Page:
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Want the Latest on the Falling Chinese Space Station?

Update, 6:22 p.m.: The Pacific got any debris:

Update, 5:42 p.m., Pacific:

Hopefully, the people of Chile and Argentina have caught a break – seeing a night-time spectacle, without any debris fall hitting nearby!

Update, 5:37 p.m.:

Update, 5:35 p.m.: It’s off Aerospace’s online tracking map; just checked that, so I don’t know when they took it off. It was over the Pacific, last time I checked the map.

Update, 5:32 p.m.: Per La Vanguardia, China’s Manned Space Flight center (CMSEO) says that Tiangong debris will arrive in the south central Atlantic at 00:49 UTC.

Update, 5:22 p.m. Pacific:

Any surviving debris should hit the planet within the hour, per Aerospace, but will we know?

Update, April 1, 2018, 3:24 p.m. Pacific:

At the moment, the nonprofit company Aerospace guesstimates a reentry point somewhere off the western coast of South America, roughly two hours from now, but that is extremely iffy, as per the Space-com article linked below. The spacecraft is tumbling and many factors are working on it as it falls.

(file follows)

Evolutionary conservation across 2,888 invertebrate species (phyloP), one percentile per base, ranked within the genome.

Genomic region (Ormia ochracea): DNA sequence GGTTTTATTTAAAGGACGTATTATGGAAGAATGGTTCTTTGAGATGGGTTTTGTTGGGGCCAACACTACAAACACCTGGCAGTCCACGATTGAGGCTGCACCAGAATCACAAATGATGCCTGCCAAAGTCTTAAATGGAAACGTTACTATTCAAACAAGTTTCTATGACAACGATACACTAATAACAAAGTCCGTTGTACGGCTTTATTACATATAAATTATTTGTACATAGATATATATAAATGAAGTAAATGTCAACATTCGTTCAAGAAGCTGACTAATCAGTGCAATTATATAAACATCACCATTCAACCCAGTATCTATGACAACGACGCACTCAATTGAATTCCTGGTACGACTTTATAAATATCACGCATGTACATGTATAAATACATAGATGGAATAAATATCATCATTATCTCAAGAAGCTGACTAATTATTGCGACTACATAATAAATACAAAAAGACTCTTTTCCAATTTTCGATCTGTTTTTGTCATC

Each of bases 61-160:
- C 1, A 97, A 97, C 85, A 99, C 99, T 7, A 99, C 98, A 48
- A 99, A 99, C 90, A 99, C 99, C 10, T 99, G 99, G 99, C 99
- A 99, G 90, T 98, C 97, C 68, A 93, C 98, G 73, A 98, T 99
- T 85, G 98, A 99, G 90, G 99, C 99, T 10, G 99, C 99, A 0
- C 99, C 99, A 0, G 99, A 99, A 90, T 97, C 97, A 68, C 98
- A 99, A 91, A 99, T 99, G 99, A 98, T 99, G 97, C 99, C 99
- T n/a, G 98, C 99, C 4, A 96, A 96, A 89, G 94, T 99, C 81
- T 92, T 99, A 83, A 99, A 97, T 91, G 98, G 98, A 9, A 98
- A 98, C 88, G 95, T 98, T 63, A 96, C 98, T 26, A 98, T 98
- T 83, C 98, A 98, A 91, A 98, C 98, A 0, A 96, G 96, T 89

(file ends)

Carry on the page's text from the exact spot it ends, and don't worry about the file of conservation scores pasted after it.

Here is Aerospace’s video of what the reentry might look like from space (they include actual footage of another craft’s reentry, taken from a plane–yes, it does look a little like the ending of Gravity, if Sandra Bullock had come down at night):

And here’s a little advice on what to do if you find a piece of Tiangong.

Just FYI: Space.Com is doing updates here.

Featured image: Craigboy via Wikimedia. CC BY-SA 3.0.


About BJ Deming

After getting an associate's degree in forestry, I studied geology as an undergraduate back in the 1980s but went into medical transcription instead. It just worked out better for me. The Internet renewed my interest in geoscience as a hobby, and when I retired in 2014, I decided to write a book about cat evolution. That started a new career for me (enormous fun but not self-supporting yet). Right now, besides blogging I am finishing up the first two books in a self-published ebook series about the cat family and its history. Thanks for your interest!

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